The "adult day-care workers" in the Trump White House, the lowly staffers who don't own a cabinet rank and don't get to travel on chartered jets, know who they're working for. They praise and fawn and lick that spittle while the country goes to hell on impulse.

According to Ashley Parker, "when his advisers hope to prevent Trump from making what they think is an unwise decision, they frequently try to delay his final verdict — hoping he may reconsider after having time to calm down."

Put the baby in "time out." And always -- always -- tell him what a good boy he is.

"One defining feature of managing Trump is frequent praise, which can leave his team in what seems to be a state of perpetual compliments. The White House pushes out news releases overflowing with top officials heaping flattery on Trump .... Especially in the early days of his presidency, aides delivered the president daily packages of news stories filled with positive coverage and Trump began meetings by boasting about his performance, either as president or in winning the White House...."

A boasting man, surrounded by sycophants, does not ground this country in any useful reality.

Sunday, October 15, 2017

The Teacher Who Is Running Against Phil Berger

NC Senate President Pro Tem Phil Berger is the acknowledged dictator of North Carolina. He runs the NC Senate, which means he runs North Carolina. He ran over Republican Governor Pat McCrory for four long years and is partially responsible for making the "toe-stepping" McCrory a laughingstock. And just to show him who's Boss, Berger's crippled the governorship of Democrat Roy Cooper.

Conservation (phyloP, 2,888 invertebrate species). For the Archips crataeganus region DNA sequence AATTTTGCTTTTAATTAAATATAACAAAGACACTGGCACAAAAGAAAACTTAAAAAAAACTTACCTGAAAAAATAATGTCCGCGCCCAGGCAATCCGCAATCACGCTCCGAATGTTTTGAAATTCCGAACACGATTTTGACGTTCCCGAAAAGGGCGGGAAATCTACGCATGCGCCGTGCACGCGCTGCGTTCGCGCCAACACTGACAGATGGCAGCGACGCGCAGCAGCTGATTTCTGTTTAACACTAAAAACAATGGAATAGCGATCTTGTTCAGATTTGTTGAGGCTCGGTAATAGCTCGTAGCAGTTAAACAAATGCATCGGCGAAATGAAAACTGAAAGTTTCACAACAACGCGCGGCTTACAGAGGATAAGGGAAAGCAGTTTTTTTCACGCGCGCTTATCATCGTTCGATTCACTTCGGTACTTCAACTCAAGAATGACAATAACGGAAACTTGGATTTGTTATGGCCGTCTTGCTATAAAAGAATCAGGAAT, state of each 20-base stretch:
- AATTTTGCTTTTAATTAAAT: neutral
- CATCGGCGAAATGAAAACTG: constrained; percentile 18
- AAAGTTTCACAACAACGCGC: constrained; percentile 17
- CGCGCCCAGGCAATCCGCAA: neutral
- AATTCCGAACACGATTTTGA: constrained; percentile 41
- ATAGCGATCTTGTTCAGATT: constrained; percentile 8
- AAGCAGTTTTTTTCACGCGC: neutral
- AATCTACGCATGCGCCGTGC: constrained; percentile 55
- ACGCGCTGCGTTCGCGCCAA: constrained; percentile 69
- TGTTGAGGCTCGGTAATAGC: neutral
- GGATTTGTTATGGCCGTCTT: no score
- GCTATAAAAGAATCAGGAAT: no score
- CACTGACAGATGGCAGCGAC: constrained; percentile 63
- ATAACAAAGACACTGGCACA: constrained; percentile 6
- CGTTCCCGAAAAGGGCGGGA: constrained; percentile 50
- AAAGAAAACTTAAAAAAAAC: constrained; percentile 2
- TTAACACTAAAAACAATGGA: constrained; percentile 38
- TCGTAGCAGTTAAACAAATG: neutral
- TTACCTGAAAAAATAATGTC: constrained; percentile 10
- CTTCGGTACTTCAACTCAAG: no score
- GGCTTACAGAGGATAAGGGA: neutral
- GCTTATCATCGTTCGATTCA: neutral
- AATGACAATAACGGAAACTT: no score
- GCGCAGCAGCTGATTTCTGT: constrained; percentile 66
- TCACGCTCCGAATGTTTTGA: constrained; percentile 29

Berger wanted to make Phil Berger Jr. a congressman in Washington, his greatest failure to date. Still, he could make Junior a judge as consolation, and now Junior sits on the bench.

No one can beat Phil Berger for his NC Senate seat, which includes parts of Guilford and Rockingham counties. At least that's the conventional wisdom. In fact, to oppose Berger or his lieutenants can figuratively land a horse's head in your bed, so to speak, and according to Greensboro News&Record Editor Allen Johnson.

Jennifer Mangrum
But lookie here at who's rising up to challenge Berger, not because she thinks she can win but because sometimes you just have to stand up to abusive power, no matter the odds.

Jennifer Mangrum is the child of two public school teachers and a lifelong educator herself. She taught elementary school in North Carolina for 14 years, and for the last nine years she's been teaching other public school teachers how best to teach (as a professor of education at UNCG).

She was until recently a lifelong Republican. The power-madness of King Berger (among other actions) changed her mind:
“I’m open. I was a Republican, I need to tell you that. I had a father who fought in World War 2, Vietnam and Korea, and when I registered to vote in the ‘80s, if you were military then the Republican Party was the party that you felt was going to take care of your family .... The party has changed so much since I registered. I’m also really embarrassed that leaders in the Republican Party represent us in the way they do, but I was a voter who looked at the person.” (The Carolinian)
I've only just started following her on Twitter (@jrmangru), and she doesn't appear to have launched a Facebook feed yet (though she's promised one), so I don't yet find a lot of "platform" on-line. But I did find this:
...why do we allow Phil Berger to remain in power? He does not work to insure that all men are created equal. In fact, he does the opposite. He creates laws that discriminate, he defunds schools so that children don’t have the same opportunities when they grow up, and he rules the NC Senate as though he were King, grabbing power from our executive branch and ignoring the consent of the governed.
Mangrum is just beginning to find her political voice, and we hope she'll campaign. That'll take money.

One Part of the Obama Legacy Trump Will Never Be Able To Erase

President Obama left the White House last January with an approval rating of 59%. We can argue all day about what caused that, but I think it was because he was a good man. He was a good man during a hard time, and people honored his character (even though I had my moments of rage at him).